My husband mowed the back lawn the other day. I walked out the sliding glass door onto the back step and was surprised to see a tree root right at the base of the bottom step. I hadn’t previously noticed it, and my husband said the first time he saw it was when he mowed the lawn. We were both concerned at the close proximity of the root to the cement steps.
We knew if we didn’t act quickly to remove the root, we would end up with expensive structural damage to the steps. We never have the proper tools to do anything around here, but he did find a hatchet and began hacking at the root. Once it was cut clear of the life-sustaining tree, he cut a hole in the root, and I filled the hole with Epsom Salts in hopes enough deterioration will take place that complete removal of the root will be easier to accomplish.
The root had shown itself suddenly and powerfully. Neither of us had a clue that it was there. Hidden to us, however, it had slowly been weaving underground waiting to show its power at just the right moment. I couldn’t help making comparisons to how Satan slowly weaves his way into our lives. We don’t even realize he is there. We don’t have a clue how close he stands to us waiting to yank us away from all that is important to us. His power is real and close. He waits unseen for just the right moment to grab us and bring us down with him. He waits for the tiniest crack in our armor.
Prophets have told us for many years to be prepared for the future. Preparedness in the temporal sense means food, water, and emergency essentials. Preparation in the spiritual sense is much more. We all know the standard preparation; prayer, scripture study, making and keeping covenants, and living God’s laws. I’m reminded of the preparations that Captain Moroni made in the Book of Mormon to protect his people. The first thing he did was to find the weak points and strengthen them. Each of us has our weak points. Sometimes we don’t want to see them or admit to them, but they are there.
Some people stray from the path because of difficult historical issues with the Church or with Joseph Smith. There is a chink in the armor that hasn’t been fortified. Instead of fortifying the weak area by testimony building scripture study and prayer, they cave in to Satan’s minions. They listen to the loud voices from the big and spacious building.
Others stray from the path because feelings have been hurt. The chink in the armor is the absence of tough skin and the ability to forgive. Instead of humbling themselves and forgiving and loving the offender(s), they become bitter and turn away. (This is the category I personally was in during my 20 years of inactivity.)
It behooves us to take a long hard look at ourselves in the interest of spiritual preparedness to determine the chinks in our armor. Then we can make weak things strong. (See Ether 12:27.)
It isn’t easy to look at ourselves with a critical eye. We are children of God, and He loves us with all our faults. If only we could see ourselves as our Heavenly Father sees us. He sees the chinks in our armor as opportunities for growth. Our weaknesses are stepping stones to our mansions above. We just need to be honest with ourselves about what our weaknesses are so that we can overcome them and build our testimonies on the firm foundation of Jesus Christ.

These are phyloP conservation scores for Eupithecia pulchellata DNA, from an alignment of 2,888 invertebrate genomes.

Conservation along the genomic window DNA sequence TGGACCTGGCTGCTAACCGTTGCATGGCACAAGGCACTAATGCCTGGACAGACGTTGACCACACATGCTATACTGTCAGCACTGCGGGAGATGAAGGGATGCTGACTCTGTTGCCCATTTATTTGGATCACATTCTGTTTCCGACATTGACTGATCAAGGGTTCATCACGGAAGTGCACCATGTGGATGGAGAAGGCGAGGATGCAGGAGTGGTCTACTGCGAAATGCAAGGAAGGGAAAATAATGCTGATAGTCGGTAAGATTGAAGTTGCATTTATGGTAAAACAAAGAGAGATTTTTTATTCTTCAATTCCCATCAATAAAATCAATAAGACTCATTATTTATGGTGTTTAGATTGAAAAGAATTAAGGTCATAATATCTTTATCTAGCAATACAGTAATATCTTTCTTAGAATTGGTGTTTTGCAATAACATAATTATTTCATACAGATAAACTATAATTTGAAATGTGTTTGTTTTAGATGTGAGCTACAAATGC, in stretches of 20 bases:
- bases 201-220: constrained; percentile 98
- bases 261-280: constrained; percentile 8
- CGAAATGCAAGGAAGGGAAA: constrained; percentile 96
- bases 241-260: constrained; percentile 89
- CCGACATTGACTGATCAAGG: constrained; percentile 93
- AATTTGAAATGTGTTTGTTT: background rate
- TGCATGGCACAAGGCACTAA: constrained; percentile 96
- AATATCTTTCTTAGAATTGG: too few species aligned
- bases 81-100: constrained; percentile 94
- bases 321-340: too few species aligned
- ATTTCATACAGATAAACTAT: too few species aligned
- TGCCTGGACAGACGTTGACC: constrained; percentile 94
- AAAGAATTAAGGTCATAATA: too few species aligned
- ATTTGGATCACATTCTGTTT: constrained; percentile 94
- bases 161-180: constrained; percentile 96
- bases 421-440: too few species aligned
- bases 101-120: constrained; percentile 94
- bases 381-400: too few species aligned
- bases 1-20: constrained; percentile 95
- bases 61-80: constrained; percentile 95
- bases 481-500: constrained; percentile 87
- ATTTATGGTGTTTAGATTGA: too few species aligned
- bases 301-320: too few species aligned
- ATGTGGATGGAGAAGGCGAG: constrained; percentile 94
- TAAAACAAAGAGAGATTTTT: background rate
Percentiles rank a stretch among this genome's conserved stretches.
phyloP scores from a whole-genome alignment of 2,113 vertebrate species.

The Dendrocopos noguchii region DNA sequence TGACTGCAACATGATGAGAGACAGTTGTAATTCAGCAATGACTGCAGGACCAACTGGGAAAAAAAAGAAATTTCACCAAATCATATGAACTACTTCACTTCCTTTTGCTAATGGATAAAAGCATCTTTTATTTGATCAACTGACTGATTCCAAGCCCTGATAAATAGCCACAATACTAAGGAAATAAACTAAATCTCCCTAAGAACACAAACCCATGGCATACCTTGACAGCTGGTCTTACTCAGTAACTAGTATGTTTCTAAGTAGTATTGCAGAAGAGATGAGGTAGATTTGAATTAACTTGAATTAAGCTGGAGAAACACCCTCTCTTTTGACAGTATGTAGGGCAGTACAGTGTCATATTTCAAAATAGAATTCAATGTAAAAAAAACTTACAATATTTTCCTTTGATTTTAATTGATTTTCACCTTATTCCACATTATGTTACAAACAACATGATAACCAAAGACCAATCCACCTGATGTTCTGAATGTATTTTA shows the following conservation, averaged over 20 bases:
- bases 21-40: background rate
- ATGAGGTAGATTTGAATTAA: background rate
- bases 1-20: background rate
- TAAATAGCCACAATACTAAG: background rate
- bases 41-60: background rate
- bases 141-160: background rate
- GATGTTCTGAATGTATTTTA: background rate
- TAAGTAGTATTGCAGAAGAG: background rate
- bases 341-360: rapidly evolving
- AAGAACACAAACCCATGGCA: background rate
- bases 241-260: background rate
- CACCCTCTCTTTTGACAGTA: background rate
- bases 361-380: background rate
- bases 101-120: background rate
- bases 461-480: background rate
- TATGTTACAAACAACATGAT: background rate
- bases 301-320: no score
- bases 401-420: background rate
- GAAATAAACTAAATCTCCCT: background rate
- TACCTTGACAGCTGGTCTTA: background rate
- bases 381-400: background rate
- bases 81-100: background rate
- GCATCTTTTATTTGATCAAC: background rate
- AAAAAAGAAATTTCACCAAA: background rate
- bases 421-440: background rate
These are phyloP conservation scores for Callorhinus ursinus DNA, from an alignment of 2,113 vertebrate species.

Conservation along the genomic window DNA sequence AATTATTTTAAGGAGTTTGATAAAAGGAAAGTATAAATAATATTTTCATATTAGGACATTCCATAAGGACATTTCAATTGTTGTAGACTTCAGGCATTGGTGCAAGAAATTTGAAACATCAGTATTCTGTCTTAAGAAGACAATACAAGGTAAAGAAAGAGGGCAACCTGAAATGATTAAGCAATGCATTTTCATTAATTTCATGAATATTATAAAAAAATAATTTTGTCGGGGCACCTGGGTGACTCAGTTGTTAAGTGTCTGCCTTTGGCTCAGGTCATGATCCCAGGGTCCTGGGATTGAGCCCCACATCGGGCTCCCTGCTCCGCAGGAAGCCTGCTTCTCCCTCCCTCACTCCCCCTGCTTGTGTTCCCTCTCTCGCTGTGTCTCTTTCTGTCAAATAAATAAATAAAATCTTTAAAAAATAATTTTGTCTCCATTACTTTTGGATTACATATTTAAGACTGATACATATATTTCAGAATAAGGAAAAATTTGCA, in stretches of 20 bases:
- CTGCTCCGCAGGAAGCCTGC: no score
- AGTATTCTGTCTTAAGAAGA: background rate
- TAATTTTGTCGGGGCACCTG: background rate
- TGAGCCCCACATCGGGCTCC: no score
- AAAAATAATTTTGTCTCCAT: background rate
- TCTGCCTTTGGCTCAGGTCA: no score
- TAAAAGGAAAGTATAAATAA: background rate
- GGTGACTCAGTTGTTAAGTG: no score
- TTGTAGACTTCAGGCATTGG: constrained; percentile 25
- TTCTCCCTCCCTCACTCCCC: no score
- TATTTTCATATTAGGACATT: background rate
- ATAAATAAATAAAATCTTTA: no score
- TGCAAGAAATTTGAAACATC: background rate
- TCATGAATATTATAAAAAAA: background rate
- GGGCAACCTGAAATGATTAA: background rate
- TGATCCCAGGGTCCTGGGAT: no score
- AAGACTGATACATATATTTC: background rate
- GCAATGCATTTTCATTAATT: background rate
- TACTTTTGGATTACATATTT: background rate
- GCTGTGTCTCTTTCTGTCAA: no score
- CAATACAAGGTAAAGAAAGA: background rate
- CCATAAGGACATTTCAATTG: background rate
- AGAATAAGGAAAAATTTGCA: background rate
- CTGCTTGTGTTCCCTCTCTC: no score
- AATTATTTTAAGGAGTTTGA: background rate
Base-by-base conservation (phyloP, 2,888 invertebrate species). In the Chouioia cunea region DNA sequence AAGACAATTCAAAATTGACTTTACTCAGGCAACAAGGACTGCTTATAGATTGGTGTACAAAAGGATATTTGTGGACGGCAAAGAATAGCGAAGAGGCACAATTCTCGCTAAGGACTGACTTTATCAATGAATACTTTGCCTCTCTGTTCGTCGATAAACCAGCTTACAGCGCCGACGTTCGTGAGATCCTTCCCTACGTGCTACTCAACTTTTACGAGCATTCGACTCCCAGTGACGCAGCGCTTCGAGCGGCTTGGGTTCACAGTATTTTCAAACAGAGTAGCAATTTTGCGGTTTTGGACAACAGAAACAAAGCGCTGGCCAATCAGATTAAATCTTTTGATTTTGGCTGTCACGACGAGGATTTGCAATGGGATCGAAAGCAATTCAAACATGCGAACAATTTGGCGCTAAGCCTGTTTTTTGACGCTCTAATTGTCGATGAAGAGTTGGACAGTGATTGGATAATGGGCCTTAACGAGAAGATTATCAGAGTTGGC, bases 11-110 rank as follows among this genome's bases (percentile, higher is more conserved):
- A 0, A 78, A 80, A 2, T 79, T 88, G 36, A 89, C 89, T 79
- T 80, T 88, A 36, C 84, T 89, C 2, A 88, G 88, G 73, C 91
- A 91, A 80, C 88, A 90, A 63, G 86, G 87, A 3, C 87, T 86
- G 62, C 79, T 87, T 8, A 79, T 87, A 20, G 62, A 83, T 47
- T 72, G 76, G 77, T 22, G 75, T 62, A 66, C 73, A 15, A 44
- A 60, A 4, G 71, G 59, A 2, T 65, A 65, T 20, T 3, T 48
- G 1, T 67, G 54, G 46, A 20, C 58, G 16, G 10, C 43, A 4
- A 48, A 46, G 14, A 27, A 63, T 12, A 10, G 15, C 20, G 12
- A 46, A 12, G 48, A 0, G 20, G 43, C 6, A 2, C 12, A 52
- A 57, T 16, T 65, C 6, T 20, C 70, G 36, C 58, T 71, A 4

As my husband worked to remove the troublesome root, I thought about other troublesome roots we’ve removed over the years. There was my own inactivity. I was inactive when we met, dated, and married. He waited 17 long years to take me to the temple, along with our four children.
Another root was very ill children. When our oldest daughter was born, she had a lung cyst the size of a baseball, which required two major surgeries before she was 12 hours old. Another baby was born addicted to sugar because I was borderline diabetic during the pregnancy. Yet another baby was born with pneumonia.
None of our children grew or gained weight at the rate expected. Our healthiest baby was almost hospitalized at four months old because she was not thriving. We survived a miscarriage together. There was a time of infertility between our third and fourth children, and our fourth child is the product of fertility drugs. My stepson, who was a highway worker, was killed on the job in 2007.
Each of these roots could have caused us to say, “Why me? Why us? Why is God letting this happen to us?” We fortified our armor. We took each root apart and destroyed them. We were determined. We stood together against adversity. We ignored Satan’s voice to give up. We ignored his beckoning to us.
We fought against Satan’s voice telling us to doubt and question God’s plan. Instead, we trusted in God’s plan for us. We looked forward to a better day—a day when we would understand why these challenges had come to us, and what we were supposed to learn from them.
After our experience with the tree root, I don’t think I’ll ever look at roots the same way. That root will always be a reminder to critically look at the weaknesses in my own thoughts and in my own life, and then shore them up to weather the storms ahead.
Tudie Rose is a mother of four and grandmother of ten in Sacramento, California. You can find her on Twitter as @TudieRose. She blogs as Tudie Rose at http://potrackrose.wordpress.com. She has written articles for Familius. You will find a Tudie Rose essay in Lessons from My Parents, Michele Robbins, Familius 2013, at http://www.familius.com/lessons-from-my-parents#.UYPhA6K.